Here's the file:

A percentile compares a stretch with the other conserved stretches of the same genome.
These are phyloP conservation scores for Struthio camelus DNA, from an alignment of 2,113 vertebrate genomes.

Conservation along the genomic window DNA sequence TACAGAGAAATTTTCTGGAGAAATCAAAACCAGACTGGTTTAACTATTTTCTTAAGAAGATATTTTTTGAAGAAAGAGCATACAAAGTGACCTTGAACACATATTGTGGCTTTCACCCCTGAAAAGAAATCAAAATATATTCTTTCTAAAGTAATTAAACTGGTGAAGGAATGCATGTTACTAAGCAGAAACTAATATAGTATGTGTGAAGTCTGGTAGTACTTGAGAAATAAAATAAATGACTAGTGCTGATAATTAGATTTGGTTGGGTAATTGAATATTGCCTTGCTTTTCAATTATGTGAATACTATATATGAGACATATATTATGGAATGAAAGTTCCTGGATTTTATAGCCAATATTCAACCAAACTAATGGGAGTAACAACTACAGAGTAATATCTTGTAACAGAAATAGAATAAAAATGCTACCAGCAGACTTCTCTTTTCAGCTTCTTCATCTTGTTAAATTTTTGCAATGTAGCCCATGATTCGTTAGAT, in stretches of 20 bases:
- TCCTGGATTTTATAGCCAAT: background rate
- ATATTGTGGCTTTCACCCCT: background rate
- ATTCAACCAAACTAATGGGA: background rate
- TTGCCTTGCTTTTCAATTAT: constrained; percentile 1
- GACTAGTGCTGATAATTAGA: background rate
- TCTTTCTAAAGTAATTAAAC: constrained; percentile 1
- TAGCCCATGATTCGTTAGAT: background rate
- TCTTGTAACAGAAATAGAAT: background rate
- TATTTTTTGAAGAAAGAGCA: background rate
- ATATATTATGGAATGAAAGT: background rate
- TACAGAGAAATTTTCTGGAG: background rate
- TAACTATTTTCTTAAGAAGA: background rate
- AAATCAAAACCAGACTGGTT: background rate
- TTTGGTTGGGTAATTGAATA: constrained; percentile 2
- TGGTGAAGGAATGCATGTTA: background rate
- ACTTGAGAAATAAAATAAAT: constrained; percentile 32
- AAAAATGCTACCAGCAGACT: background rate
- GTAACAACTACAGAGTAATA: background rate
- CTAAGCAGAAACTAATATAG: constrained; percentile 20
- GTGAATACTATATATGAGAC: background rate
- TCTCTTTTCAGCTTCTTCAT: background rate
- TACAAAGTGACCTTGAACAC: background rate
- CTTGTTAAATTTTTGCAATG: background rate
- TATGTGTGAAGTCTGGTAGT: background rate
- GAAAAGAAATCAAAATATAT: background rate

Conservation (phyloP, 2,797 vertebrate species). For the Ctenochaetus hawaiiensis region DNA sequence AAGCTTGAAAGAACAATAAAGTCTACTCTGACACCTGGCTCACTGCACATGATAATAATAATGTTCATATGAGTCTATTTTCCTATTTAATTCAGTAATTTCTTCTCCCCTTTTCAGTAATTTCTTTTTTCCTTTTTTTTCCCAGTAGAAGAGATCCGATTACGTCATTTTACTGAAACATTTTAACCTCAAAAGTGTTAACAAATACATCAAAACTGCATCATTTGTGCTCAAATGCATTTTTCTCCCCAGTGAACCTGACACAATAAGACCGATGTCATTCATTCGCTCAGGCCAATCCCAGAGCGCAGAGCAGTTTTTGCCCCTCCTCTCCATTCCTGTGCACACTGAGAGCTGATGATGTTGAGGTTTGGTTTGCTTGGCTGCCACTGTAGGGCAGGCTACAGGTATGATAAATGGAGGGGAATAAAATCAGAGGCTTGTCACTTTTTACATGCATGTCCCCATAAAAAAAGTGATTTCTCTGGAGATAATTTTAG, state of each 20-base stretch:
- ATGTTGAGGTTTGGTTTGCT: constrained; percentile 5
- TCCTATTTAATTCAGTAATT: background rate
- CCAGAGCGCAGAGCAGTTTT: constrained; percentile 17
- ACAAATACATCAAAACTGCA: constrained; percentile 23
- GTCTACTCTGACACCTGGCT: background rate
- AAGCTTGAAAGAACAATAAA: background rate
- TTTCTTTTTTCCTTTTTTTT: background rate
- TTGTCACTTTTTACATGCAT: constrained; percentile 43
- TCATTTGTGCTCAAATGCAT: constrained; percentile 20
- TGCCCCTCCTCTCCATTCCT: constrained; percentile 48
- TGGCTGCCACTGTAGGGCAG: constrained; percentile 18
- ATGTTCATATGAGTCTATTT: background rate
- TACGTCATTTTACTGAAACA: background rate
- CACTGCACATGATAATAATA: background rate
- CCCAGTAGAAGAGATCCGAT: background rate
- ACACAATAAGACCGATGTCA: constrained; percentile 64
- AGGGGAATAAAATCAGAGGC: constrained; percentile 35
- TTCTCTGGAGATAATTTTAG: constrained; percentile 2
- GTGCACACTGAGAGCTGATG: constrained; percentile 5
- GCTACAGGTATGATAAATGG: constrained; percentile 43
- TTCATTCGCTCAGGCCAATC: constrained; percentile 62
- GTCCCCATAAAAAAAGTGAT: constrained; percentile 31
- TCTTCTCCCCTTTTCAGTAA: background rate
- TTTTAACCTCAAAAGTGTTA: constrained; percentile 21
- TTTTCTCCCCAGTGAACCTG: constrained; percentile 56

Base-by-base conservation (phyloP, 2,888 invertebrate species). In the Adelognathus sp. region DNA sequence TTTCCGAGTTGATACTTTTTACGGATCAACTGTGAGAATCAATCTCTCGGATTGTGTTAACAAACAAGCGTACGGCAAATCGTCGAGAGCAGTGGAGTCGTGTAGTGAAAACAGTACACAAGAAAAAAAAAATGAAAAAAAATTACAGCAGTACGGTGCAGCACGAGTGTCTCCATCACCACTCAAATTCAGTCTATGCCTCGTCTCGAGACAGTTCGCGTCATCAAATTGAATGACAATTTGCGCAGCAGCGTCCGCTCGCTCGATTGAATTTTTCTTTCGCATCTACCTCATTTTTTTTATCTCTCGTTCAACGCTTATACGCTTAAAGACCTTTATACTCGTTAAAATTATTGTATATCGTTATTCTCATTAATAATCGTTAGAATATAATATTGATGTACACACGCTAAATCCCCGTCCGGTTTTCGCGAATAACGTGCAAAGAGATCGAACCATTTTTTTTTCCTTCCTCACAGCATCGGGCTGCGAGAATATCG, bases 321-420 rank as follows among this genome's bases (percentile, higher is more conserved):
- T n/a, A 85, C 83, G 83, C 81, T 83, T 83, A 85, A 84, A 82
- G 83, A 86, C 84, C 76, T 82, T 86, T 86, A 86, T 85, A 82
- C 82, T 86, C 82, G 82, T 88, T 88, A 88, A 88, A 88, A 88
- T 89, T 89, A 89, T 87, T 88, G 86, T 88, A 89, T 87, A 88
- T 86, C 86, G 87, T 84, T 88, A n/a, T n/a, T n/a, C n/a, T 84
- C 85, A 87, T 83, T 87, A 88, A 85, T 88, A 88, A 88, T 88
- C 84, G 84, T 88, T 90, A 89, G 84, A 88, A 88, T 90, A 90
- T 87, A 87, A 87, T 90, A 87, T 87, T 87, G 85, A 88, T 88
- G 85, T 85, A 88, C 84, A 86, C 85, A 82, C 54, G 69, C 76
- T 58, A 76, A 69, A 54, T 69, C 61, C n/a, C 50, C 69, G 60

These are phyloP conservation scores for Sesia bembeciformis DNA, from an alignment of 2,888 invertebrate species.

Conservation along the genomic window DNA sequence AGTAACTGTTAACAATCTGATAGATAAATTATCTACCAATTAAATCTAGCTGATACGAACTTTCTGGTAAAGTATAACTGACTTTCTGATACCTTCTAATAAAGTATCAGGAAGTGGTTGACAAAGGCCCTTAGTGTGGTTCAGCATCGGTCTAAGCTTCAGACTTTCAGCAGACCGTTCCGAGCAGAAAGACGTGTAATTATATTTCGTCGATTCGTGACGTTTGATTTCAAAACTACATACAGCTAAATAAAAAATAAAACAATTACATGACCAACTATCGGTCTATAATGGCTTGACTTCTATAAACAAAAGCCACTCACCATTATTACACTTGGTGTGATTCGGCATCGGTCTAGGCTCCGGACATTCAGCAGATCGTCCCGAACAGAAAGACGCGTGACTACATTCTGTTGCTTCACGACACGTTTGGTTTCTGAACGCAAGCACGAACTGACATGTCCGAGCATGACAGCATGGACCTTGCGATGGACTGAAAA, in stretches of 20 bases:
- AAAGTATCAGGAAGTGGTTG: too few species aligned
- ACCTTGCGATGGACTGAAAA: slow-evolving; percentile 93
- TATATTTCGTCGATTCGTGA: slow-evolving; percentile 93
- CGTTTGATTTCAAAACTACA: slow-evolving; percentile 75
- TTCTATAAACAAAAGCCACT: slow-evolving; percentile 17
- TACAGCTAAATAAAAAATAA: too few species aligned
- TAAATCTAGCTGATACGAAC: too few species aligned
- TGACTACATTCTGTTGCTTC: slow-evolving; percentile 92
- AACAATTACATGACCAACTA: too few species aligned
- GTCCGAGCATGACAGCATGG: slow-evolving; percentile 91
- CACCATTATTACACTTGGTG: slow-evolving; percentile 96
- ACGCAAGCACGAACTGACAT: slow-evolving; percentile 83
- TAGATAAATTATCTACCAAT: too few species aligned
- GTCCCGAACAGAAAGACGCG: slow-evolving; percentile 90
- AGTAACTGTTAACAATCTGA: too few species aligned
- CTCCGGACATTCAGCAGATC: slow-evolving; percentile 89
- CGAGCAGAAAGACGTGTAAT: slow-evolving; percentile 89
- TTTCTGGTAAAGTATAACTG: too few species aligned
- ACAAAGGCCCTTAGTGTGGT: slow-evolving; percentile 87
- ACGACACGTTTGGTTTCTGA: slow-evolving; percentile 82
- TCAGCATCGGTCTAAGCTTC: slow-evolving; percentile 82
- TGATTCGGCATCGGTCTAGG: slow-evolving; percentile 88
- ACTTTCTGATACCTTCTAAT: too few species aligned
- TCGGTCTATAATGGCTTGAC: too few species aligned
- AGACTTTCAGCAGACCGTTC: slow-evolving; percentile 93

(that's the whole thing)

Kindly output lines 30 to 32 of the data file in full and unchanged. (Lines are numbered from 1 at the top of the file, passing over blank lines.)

- ATGTTGAGGTTTGGTTTGCT: constrained; percentile 5
- TCCTATTTAATTCAGTAATT: background rate
- CCAGAGCGCAGAGCAGTTTT: constrained; percentile 17